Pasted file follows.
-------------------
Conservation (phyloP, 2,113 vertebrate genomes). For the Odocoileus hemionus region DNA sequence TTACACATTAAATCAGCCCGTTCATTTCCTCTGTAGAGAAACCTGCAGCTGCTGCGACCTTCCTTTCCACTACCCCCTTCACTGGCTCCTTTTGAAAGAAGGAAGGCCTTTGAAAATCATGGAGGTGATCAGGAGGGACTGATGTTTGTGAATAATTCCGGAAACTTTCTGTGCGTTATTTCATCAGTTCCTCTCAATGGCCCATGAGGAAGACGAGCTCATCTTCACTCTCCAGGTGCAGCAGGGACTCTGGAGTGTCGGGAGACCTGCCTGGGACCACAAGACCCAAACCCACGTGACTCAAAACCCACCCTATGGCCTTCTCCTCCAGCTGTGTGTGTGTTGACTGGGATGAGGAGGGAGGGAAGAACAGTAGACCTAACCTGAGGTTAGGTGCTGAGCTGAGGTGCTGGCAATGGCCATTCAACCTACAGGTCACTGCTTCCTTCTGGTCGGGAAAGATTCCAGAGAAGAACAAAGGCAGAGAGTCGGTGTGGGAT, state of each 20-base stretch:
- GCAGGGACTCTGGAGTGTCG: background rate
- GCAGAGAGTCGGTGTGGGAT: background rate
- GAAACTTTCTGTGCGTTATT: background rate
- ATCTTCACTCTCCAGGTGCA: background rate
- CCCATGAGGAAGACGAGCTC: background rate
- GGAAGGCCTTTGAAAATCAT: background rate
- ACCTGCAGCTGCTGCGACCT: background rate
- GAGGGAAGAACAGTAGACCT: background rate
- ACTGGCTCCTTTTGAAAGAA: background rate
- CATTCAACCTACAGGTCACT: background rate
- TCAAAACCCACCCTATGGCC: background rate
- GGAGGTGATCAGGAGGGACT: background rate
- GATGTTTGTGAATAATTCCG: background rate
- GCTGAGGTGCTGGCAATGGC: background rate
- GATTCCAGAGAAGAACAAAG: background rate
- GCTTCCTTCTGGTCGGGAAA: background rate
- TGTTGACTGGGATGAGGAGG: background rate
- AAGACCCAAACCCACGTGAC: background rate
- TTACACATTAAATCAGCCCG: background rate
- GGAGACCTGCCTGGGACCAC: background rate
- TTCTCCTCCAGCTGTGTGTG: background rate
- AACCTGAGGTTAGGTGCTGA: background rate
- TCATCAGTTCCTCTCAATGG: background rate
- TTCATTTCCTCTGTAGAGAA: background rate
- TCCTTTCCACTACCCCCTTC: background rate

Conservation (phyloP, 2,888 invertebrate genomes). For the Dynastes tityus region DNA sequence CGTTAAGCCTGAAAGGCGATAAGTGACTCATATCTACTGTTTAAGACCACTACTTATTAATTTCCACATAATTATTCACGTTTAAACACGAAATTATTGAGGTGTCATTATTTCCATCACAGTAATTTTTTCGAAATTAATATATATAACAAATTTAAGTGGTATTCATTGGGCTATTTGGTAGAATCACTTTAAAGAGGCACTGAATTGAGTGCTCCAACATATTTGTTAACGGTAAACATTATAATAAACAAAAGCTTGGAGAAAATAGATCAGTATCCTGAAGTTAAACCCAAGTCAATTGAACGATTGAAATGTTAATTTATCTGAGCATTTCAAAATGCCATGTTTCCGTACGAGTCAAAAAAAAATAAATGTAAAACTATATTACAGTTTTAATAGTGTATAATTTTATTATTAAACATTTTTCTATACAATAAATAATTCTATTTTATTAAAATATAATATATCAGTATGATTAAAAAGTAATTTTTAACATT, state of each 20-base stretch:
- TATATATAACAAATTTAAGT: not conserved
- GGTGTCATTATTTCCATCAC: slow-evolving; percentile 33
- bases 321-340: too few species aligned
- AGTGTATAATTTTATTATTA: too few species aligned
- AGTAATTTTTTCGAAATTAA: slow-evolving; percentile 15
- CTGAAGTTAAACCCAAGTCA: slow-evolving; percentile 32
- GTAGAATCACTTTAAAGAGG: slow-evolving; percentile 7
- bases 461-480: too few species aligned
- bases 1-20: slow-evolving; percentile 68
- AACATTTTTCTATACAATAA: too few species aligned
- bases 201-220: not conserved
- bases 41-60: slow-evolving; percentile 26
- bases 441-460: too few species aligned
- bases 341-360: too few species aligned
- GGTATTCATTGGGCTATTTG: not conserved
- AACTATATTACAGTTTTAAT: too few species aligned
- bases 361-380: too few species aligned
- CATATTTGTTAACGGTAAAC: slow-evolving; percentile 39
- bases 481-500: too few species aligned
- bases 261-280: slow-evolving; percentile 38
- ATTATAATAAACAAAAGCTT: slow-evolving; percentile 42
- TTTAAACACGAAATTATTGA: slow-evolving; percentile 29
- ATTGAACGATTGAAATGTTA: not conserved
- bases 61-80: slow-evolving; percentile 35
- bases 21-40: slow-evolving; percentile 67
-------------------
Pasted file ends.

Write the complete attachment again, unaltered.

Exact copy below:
Conservation (phyloP, 2,113 vertebrate genomes). For the Odocoileus hemionus region DNA sequence TTACACATTAAATCAGCCCGTTCATTTCCTCTGTAGAGAAACCTGCAGCTGCTGCGACCTTCCTTTCCACTACCCCCTTCACTGGCTCCTTTTGAAAGAAGGAAGGCCTTTGAAAATCATGGAGGTGATCAGGAGGGACTGATGTTTGTGAATAATTCCGGAAACTTTCTGTGCGTTATTTCATCAGTTCCTCTCAATGGCCCATGAGGAAGACGAGCTCATCTTCACTCTCCAGGTGCAGCAGGGACTCTGGAGTGTCGGGAGACCTGCCTGGGACCACAAGACCCAAACCCACGTGACTCAAAACCCACCCTATGGCCTTCTCCTCCAGCTGTGTGTGTGTTGACTGGGATGAGGAGGGAGGGAAGAACAGTAGACCTAACCTGAGGTTAGGTGCTGAGCTGAGGTGCTGGCAATGGCCATTCAACCTACAGGTCACTGCTTCCTTCTGGTCGGGAAAGATTCCAGAGAAGAACAAAGGCAGAGAGTCGGTGTGGGAT, state of each 20-base stretch:
- GCAGGGACTCTGGAGTGTCG: background rate
- GCAGAGAGTCGGTGTGGGAT: background rate
- GAAACTTTCTGTGCGTTATT: background rate
- ATCTTCACTCTCCAGGTGCA: background rate
- CCCATGAGGAAGACGAGCTC: background rate
- GGAAGGCCTTTGAAAATCAT: background rate
- ACCTGCAGCTGCTGCGACCT: background rate
- GAGGGAAGAACAGTAGACCT: background rate
- ACTGGCTCCTTTTGAAAGAA: background rate
- CATTCAACCTACAGGTCACT: background rate
- TCAAAACCCACCCTATGGCC: background rate
- GGAGGTGATCAGGAGGGACT: background rate
- GATGTTTGTGAATAATTCCG: background rate
- GCTGAGGTGCTGGCAATGGC: background rate
- GATTCCAGAGAAGAACAAAG: background rate
- GCTTCCTTCTGGTCGGGAAA: background rate
- TGTTGACTGGGATGAGGAGG: background rate
- AAGACCCAAACCCACGTGAC: background rate
- TTACACATTAAATCAGCCCG: background rate
- GGAGACCTGCCTGGGACCAC: background rate
- TTCTCCTCCAGCTGTGTGTG: background rate
- AACCTGAGGTTAGGTGCTGA: background rate
- TCATCAGTTCCTCTCAATGG: background rate
- TTCATTTCCTCTGTAGAGAA: background rate
- TCCTTTCCACTACCCCCTTC: background rate

Conservation (phyloP, 2,888 invertebrate genomes). For the Dynastes tityus region DNA sequence CGTTAAGCCTGAAAGGCGATAAGTGACTCATATCTACTGTTTAAGACCACTACTTATTAATTTCCACATAATTATTCACGTTTAAACACGAAATTATTGAGGTGTCATTATTTCCATCACAGTAATTTTTTCGAAATTAATATATATAACAAATTTAAGTGGTATTCATTGGGCTATTTGGTAGAATCACTTTAAAGAGGCACTGAATTGAGTGCTCCAACATATTTGTTAACGGTAAACATTATAATAAACAAAAGCTTGGAGAAAATAGATCAGTATCCTGAAGTTAAACCCAAGTCAATTGAACGATTGAAATGTTAATTTATCTGAGCATTTCAAAATGCCATGTTTCCGTACGAGTCAAAAAAAAATAAATGTAAAACTATATTACAGTTTTAATAGTGTATAATTTTATTATTAAACATTTTTCTATACAATAAATAATTCTATTTTATTAAAATATAATATATCAGTATGATTAAAAAGTAATTTTTAACATT, state of each 20-base stretch:
- TATATATAACAAATTTAAGT: not conserved
- GGTGTCATTATTTCCATCAC: slow-evolving; percentile 33
- bases 321-340: too few species aligned
- AGTGTATAATTTTATTATTA: too few species aligned
- AGTAATTTTTTCGAAATTAA: slow-evolving; percentile 15
- CTGAAGTTAAACCCAAGTCA: slow-evolving; percentile 32
- GTAGAATCACTTTAAAGAGG: slow-evolving; percentile 7
- bases 461-480: too few species aligned
- bases 1-20: slow-evolving; percentile 68
- AACATTTTTCTATACAATAA: too few species aligned
- bases 201-220: not conserved
- bases 41-60: slow-evolving; percentile 26
- bases 441-460: too few species aligned
- bases 341-360: too few species aligned
- GGTATTCATTGGGCTATTTG: not conserved
- AACTATATTACAGTTTTAAT: too few species aligned
- bases 361-380: too few species aligned
- CATATTTGTTAACGGTAAAC: slow-evolving; percentile 39
- bases 481-500: too few species aligned
- bases 261-280: slow-evolving; percentile 38
- ATTATAATAAACAAAAGCTT: slow-evolving; percentile 42
- TTTAAACACGAAATTATTGA: slow-evolving; percentile 29
- ATTGAACGATTGAAATGTTA: not conserved
- bases 61-80: slow-evolving; percentile 35
- bases 21-40: slow-evolving; percentile 67